At a Data Protection event I attended yesterday, the Chair, Ms Justice Finlay Geoghegan referred to her husband’s interest in genealogy and to his concerns regarding an article in the Irish Times on the the subject. I pulled out my smartphone, and a quick read of the article gave me reason for concern too, though not the same reason as Hugh Geoghegan.
The article commences thus:
Access to old parish records on microfilm in the National Library and to records held by the State such as birth, death and marriage certificates could be restricted if a proposed European Union regulation on data protection goes ahead, the Genealogical Society of Ireland has said.
This statement is simply incorrect. Personal data, as protected by the Data Protection Acts, relates only to living persons. Old records are therefore not affected by Data Protection. Further, new records can continue to be created and kept, because processing of data is exempt from the Data Protection Acts where it is required by law, such as, for example, The Civil Registration Act.
The proposed new regulation retains the current definition of personal data, provides for “historical, statistical or scientific” uses of personal data, and explicitly acknowledges “the principle of public access to official documents”. The proposed regulation has its problems (to be frank, it’s a disgrace), but excessive restriction on access is not one of them. The short article contains more assertions regarding what the regulation might do. Rather than go through them point by point, I will simply say that literally none of them have any basis in either current or proposed law. The Genealogical Society’s worries are simply not founded in fact.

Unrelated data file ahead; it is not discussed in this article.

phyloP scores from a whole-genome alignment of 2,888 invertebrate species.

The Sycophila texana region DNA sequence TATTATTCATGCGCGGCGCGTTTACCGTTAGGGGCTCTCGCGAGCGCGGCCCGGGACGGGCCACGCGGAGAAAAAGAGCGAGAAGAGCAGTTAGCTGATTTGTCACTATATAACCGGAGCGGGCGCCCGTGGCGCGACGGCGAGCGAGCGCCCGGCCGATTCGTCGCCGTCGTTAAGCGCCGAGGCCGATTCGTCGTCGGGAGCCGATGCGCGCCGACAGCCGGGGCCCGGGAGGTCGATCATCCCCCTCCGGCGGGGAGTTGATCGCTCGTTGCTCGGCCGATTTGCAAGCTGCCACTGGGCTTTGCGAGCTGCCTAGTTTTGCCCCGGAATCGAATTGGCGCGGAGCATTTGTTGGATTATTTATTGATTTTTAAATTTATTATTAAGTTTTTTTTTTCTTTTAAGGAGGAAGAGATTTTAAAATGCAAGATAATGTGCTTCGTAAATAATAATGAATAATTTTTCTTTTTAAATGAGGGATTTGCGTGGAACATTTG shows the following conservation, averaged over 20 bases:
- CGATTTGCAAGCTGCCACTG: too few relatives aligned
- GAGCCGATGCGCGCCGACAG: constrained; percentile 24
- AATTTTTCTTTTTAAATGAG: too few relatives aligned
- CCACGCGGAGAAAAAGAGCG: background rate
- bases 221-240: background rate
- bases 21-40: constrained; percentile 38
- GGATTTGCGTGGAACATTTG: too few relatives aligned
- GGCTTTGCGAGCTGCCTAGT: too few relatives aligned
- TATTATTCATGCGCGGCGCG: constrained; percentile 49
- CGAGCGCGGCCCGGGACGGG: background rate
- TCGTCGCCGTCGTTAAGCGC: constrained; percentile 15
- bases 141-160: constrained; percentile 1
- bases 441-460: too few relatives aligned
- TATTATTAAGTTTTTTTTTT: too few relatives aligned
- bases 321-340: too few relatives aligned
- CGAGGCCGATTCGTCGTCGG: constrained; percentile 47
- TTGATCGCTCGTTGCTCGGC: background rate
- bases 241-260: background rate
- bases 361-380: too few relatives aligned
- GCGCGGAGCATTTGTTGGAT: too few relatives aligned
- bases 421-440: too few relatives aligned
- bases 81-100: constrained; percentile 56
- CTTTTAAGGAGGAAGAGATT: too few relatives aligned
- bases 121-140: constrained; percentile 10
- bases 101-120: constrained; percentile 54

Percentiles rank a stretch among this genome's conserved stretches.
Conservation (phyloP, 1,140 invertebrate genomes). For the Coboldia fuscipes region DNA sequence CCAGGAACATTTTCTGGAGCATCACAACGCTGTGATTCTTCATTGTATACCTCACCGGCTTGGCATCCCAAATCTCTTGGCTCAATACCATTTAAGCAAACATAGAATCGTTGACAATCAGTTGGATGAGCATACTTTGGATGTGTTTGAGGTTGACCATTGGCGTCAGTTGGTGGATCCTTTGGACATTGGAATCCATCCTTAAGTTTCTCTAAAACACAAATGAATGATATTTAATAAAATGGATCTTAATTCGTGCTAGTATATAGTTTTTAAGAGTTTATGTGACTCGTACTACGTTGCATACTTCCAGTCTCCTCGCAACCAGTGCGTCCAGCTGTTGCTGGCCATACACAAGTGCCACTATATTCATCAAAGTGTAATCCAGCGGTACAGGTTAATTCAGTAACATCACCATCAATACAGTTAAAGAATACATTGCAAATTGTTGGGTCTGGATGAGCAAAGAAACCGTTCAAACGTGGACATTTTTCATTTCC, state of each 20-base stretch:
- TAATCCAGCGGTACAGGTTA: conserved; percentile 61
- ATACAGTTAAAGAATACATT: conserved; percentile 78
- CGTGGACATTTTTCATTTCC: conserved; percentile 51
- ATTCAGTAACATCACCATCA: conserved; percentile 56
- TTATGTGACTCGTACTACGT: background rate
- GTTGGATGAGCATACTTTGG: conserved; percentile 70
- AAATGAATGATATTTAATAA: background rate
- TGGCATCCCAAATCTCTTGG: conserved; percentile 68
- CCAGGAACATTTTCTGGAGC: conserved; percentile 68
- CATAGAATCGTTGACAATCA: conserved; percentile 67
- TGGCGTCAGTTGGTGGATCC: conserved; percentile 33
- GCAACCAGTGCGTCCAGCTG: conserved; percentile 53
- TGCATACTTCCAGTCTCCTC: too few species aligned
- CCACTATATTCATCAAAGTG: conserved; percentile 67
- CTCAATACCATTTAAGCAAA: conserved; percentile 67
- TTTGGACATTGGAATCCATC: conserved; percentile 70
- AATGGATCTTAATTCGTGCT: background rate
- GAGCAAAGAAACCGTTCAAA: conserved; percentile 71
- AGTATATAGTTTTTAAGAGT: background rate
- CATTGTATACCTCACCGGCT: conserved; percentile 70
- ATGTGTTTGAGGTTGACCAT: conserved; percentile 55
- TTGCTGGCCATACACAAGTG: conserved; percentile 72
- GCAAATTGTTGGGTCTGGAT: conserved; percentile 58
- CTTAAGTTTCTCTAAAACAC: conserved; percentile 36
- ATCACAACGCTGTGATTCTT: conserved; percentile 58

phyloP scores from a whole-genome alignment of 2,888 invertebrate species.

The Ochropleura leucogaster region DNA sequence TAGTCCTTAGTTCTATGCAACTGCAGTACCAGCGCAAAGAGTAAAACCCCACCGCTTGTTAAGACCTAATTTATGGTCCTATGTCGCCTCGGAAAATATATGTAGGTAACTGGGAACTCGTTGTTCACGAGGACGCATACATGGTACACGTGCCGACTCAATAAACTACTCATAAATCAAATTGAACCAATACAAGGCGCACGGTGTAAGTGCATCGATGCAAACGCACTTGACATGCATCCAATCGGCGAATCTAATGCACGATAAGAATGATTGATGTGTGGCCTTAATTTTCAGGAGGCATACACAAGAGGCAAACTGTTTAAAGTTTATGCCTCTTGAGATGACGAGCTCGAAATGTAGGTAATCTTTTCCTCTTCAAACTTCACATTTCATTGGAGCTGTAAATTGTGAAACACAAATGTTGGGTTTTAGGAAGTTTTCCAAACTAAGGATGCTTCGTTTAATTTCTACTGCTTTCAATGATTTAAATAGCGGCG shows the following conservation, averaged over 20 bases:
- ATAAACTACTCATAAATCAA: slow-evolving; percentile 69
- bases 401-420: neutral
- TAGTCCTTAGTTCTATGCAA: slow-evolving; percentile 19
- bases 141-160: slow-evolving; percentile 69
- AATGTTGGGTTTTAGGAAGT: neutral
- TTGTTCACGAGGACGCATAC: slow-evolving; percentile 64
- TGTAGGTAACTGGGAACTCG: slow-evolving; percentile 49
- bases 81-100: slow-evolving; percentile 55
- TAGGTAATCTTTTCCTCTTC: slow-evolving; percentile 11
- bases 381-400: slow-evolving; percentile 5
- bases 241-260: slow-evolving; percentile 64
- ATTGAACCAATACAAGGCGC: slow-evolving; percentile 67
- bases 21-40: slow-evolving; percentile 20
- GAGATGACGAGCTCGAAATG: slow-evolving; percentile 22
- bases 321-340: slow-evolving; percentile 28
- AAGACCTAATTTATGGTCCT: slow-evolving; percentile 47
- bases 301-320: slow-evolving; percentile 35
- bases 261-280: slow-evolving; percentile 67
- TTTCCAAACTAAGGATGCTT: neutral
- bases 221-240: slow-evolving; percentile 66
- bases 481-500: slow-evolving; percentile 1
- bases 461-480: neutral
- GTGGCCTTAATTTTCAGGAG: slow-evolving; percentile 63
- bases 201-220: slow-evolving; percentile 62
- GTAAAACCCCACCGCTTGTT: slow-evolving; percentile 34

But people are frequently wrong about things, and genealogists are not expected to be intimately familiar with the working of the EU legislature. More worrying is that the Irish Times decided to print a story which was in its every detail, inaccurate. The proposed Directive has been published. We do not need to speculate about what it could or might do. Journalists have access to Google, one presumes. They also have access to experts who are more than willing to give them a perspective on a planned story free of charge. This is not the first time the Times has printed groundless (and sometimes agenda-driven) speculation about this proposed regulation, unchallenged by any reference to easily ascertainable facts. When an actual human right is at issue, you’d hope that the paper of record would care to know what it was talking about.
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